Here’s a little history on fish sauce. The first printed instance of fish sauce appears in the 2,000 year old Roman cookbook Apicius. They called it garum and liquamen (they were two different types), but the Ancient Greeks are credited for inventing it between the 3rd and 4th centuries BC. These were stinky sauces and they provided the umami that humans love.
Since then, Europeans seem to have forgotten fish sauce, but only sort of. The English used to call it fishpickle and it was adapted from the Indonesian kecap (from the Chinese ke-tsiap). See where this is going? Yep. Ke-tsiap evolved into the ubiquitous all-American ketchup (except it’s not, it too is an import!). Fish sauce is still ubiquitous in Asia, where you will find it in Japan (ayu, ishiri and a few other types), Vietnam (nuoc mam), Thailand (nam pla), Burma (ngan by a yay), Lao (nam pa), Cambodia (teuk trei), Philippines (patis) and Korea (jeot gal). In Italy, although fish sauce per se no longer exists, as my friend MP astutely pointed out, lots of dishes today contain anchovies that have been cooked so they completely dissolve in the base sauce.
For a full history of the evolution of fish sauce, find a copy of Meatpaper‘s “Fishue” (issue Nineteen), and read the fascinating article by Sophia Hussain, “To Explode in Slow Motion: The ancient history of fish sauce” (great little magazine, by the way).
Preferring to leave the fish in the sea where they should be plentiful, I didn’t mind one bit leaving out the anchovies and foregoing any type of fish sauce. But with the good folks at Au Lac Pure Vegetarian Trade & Manufacture Co., Ltd (who make a range of vegetarian products and even have restaurants), there is now a kind choice! Au Lac have concocted a vegan fish sauce to provide us with a kind umami. And I’m very happy about it. On Messy Vegetarian Cook’s recommendation, I recently went vegan-hunting to London Star Night Market in Hackney and purchased, among other things (quite the haul, I must admit, see photo below) Au Lac’s nuoc mam chay, which translates to vegetarian fish sauce and thuc pham chay to vegetarian food.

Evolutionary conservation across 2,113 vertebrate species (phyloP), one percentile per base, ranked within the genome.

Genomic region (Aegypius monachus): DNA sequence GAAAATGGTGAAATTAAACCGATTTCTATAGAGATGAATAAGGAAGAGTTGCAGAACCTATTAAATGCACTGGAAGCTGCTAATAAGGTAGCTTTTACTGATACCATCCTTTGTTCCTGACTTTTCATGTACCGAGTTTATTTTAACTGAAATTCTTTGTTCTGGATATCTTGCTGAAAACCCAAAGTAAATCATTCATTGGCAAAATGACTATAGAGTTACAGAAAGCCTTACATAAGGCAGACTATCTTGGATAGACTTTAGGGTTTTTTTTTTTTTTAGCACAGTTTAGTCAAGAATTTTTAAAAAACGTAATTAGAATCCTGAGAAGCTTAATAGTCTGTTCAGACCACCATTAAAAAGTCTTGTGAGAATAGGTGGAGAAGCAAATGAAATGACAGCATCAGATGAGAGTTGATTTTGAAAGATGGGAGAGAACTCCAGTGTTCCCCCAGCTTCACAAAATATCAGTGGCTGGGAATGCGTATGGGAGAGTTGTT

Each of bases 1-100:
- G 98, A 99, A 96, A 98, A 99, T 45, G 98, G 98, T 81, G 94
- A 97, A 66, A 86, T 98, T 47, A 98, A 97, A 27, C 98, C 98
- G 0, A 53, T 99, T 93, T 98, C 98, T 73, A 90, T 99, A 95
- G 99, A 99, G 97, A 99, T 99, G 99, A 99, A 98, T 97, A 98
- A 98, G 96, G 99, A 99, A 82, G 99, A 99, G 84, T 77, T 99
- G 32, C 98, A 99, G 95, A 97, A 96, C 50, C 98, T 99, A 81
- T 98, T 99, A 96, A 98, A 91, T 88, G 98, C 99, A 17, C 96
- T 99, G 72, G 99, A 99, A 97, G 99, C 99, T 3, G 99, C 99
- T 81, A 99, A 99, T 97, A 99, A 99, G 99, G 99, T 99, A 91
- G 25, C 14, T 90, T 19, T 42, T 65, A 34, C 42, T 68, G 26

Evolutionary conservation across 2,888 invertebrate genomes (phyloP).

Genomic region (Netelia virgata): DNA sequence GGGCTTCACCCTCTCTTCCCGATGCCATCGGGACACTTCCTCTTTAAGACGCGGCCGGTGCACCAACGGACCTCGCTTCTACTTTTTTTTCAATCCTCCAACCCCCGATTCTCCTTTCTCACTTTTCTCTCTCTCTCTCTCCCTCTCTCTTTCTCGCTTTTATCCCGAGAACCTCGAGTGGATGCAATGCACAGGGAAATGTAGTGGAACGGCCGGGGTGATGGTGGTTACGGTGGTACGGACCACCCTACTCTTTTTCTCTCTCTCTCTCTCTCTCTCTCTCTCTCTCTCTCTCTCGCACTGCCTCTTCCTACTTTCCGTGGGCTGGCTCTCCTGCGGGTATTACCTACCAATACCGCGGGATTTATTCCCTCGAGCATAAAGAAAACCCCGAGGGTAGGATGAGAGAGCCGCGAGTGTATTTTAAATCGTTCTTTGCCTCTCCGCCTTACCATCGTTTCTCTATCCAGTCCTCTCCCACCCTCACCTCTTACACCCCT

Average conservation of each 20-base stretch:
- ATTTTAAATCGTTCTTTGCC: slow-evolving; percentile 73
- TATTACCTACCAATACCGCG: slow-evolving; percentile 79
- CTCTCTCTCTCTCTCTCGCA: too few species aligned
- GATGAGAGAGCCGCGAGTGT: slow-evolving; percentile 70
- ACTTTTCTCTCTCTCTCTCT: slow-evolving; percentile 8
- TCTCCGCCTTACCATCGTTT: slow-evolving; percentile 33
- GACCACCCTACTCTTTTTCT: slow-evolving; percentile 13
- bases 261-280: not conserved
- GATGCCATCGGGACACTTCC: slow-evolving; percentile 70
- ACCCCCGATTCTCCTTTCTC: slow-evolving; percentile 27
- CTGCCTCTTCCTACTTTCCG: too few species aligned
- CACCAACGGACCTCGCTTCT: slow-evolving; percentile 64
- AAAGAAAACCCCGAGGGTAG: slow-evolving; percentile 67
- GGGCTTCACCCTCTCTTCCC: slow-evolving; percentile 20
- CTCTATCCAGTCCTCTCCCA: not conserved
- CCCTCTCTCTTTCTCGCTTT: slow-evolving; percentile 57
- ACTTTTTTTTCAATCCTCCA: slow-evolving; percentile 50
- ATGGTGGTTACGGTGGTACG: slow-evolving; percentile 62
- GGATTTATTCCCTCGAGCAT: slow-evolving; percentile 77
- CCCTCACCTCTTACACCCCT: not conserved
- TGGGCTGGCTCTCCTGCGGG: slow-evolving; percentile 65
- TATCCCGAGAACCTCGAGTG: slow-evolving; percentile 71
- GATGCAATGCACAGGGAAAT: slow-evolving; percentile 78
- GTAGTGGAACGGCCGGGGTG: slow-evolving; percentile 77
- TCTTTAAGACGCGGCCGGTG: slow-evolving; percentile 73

I spent a fair amount of time at Star Night Market because it is a terrific place and couldn’t help purchasing a few more items. I only used the noodles and the vegan fish sauce in the recipe below (after the photos). The entire dish takes about 20-30 minutes.
Here is the soup without noodles
And here is the soup complete with all ingredients
- 2.5-2 litres of water
- 50g ginger/galangal, chopped into small chunks
- 70g mushrooms, sliced
- 70g string beans, chopped in half or thirds if very long
- 1 teaspoon asafoetida
- 1-2 Tablespoons toasted sesame oil
- 1-2 chilies (either the very small ones that the Thai refer to as plik or whatever you find)
- 1 small onion, chopped finely
- 6 plum tomatoes, halved
- 60g sugar snap peas, whole
- 75g baby corn, chopped
- 4 lime leaves
- 4 Tablespoons fish sauce
- 2 limes, juiced
- 227g packet of tempeh, chopped (or use firm tofu or textured soy protein chunks, not soaked if using the latter)
- 50g coriander, chopped with a few leaves left whole
- 50g seaweed, small strips or sprinkles (optional, but so tasty, so why leave them out)
- 400g rice noodles (I used red rice noodles, but any rice noodle will do)
Start by heating the oil, ginger, chilis and asafoetida in a large saucepan on medium-high heat. After a 2-3 minutes, add the onions and let them sweat for 5 minutes. Add the fish sauce and tempeh/tofu/textured soy protein and let it colour slightly with the ingredients, then add the water, the mushrooms and all the other ingredients except for the lime juice, coriander, seaweed strips and noodles. Let the water come to a boil and then turn down the heat to a simmer and stir from time to time. Now add the lime juice, coriander and seaweed strips.
As you wait for the soup to boil, prepare the noodles. In a separate saucepan, boil lightly salted water. When the water comes to a roiling boil, add the noodles. Rice noodles cook very very quickly, much more quickly than wheat pasta, so keep an eye on them – 3-4 minutes should do it. Once they’re ready, drain and scoop them out into great big bowls and add the soup. Garnish with the left over whole coriander leaves. Serve hot. Serves 2, heartily.